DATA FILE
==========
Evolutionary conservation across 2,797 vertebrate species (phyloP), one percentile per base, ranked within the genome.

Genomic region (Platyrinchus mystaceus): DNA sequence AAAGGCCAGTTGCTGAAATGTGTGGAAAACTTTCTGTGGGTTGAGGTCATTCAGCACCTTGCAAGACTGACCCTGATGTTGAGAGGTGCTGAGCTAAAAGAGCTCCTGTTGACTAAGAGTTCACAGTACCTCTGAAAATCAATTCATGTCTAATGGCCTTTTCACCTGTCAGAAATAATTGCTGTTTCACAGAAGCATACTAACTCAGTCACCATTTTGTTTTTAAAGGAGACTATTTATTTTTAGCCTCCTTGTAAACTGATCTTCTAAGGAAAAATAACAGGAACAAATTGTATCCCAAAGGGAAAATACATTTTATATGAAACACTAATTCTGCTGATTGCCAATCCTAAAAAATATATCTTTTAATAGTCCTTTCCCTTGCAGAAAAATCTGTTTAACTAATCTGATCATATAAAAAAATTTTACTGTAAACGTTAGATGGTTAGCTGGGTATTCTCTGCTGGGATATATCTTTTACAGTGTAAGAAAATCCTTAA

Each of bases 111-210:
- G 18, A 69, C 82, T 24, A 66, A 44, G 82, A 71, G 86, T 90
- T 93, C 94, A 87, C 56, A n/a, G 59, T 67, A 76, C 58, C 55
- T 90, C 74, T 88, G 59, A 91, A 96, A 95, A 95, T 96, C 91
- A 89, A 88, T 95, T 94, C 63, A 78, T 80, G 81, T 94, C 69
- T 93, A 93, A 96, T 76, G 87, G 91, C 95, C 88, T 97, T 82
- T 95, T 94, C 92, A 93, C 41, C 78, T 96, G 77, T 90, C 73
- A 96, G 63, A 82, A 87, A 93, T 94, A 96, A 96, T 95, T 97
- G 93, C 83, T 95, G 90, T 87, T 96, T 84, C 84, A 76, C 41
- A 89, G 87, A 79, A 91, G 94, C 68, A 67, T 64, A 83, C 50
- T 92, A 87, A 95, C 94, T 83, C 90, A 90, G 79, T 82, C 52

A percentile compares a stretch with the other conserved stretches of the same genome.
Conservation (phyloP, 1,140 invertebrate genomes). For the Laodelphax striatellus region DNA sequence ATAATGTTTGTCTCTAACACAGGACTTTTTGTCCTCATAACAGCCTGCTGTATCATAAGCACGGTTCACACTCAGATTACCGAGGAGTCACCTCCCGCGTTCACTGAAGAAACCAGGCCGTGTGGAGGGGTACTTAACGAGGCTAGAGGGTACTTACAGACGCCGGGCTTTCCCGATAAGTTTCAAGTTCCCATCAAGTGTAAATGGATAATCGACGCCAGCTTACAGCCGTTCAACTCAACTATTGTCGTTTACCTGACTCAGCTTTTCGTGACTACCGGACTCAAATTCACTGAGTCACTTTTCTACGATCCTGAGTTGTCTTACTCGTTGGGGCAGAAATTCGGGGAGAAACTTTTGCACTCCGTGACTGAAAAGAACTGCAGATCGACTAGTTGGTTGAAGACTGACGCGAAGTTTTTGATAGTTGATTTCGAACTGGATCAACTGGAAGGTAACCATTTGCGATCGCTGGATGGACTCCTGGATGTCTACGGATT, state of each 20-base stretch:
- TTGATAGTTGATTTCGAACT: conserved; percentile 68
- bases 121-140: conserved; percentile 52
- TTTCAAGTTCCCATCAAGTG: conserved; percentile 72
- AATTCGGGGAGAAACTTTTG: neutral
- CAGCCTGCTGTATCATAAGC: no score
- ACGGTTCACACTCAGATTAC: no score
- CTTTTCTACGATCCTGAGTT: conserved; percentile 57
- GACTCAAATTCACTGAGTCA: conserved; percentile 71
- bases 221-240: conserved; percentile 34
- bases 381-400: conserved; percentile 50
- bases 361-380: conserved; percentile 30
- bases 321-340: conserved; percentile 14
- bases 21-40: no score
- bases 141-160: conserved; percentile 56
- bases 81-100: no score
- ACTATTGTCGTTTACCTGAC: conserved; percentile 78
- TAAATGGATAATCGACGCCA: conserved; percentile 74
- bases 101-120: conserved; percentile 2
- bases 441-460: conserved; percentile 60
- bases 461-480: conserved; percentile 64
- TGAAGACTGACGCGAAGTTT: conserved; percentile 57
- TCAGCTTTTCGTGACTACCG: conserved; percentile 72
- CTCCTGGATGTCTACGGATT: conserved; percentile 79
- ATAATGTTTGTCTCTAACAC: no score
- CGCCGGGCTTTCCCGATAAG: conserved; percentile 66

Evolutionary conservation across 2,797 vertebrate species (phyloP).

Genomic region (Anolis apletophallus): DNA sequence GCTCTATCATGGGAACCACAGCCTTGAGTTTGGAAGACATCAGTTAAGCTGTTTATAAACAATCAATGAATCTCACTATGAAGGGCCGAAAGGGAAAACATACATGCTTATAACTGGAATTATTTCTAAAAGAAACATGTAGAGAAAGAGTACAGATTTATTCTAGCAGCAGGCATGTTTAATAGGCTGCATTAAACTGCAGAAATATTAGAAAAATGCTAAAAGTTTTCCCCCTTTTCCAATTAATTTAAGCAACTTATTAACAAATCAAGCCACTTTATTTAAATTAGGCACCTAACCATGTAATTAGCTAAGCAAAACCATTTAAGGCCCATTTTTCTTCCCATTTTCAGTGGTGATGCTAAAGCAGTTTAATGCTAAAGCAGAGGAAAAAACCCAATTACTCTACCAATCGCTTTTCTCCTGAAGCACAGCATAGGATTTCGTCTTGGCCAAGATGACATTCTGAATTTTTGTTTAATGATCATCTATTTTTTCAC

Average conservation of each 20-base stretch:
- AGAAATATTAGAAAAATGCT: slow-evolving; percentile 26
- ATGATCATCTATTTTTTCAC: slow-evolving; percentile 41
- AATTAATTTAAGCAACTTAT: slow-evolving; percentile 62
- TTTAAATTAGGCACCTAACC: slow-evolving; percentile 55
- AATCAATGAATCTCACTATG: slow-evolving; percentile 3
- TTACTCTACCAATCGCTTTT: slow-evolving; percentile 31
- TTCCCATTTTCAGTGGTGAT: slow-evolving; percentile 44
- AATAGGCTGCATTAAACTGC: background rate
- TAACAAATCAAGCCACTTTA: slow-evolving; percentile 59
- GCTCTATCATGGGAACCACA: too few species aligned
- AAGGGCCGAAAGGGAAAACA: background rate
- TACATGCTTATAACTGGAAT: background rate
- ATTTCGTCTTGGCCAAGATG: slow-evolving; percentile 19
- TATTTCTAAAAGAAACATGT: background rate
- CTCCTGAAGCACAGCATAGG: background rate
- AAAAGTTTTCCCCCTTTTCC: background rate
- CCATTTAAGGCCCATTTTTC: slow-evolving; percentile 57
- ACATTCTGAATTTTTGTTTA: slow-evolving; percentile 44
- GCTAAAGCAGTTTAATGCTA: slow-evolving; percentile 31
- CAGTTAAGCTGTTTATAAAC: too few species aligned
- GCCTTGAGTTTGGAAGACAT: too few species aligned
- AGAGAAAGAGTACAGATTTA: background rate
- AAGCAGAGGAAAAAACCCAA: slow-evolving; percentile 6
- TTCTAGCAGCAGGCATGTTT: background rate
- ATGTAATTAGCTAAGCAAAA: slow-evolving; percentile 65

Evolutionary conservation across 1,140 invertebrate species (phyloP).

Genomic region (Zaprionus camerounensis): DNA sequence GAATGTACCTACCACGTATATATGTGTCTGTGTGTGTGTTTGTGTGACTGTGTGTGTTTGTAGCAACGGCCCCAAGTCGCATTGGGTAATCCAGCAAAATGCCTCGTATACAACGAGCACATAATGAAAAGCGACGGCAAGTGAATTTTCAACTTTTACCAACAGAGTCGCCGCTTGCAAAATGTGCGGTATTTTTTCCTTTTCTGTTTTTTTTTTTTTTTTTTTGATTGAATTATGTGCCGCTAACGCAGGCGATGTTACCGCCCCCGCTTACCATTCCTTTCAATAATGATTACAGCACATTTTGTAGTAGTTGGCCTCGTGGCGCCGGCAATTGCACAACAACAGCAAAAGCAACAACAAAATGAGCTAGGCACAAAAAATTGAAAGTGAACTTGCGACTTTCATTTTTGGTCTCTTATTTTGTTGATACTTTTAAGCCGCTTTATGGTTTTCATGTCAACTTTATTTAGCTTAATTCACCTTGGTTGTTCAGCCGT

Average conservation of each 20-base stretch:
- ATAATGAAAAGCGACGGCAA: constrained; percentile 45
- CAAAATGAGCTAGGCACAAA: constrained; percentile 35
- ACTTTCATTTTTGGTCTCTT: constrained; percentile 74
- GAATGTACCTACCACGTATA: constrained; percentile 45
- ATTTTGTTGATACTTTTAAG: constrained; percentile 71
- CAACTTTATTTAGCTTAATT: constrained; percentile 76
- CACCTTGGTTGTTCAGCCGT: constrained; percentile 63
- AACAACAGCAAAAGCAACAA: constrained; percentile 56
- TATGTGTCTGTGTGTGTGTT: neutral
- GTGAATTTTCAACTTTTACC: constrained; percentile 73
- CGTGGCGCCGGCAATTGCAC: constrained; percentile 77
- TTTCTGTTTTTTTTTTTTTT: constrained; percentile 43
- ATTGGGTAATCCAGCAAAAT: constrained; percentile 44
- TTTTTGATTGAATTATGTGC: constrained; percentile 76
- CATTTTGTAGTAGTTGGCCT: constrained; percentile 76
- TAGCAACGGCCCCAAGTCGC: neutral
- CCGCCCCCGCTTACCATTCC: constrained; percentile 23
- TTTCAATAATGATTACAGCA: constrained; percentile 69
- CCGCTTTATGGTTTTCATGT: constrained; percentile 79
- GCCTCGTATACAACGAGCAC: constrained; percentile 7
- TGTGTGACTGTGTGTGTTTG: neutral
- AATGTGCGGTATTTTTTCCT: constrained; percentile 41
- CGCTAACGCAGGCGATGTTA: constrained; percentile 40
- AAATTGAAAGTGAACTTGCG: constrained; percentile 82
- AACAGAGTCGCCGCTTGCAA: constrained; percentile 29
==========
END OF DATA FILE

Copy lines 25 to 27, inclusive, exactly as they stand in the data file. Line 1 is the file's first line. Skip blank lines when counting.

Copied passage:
- bases 381-400: conserved; percentile 50
- bases 361-380: conserved; percentile 30
- bases 321-340: conserved; percentile 14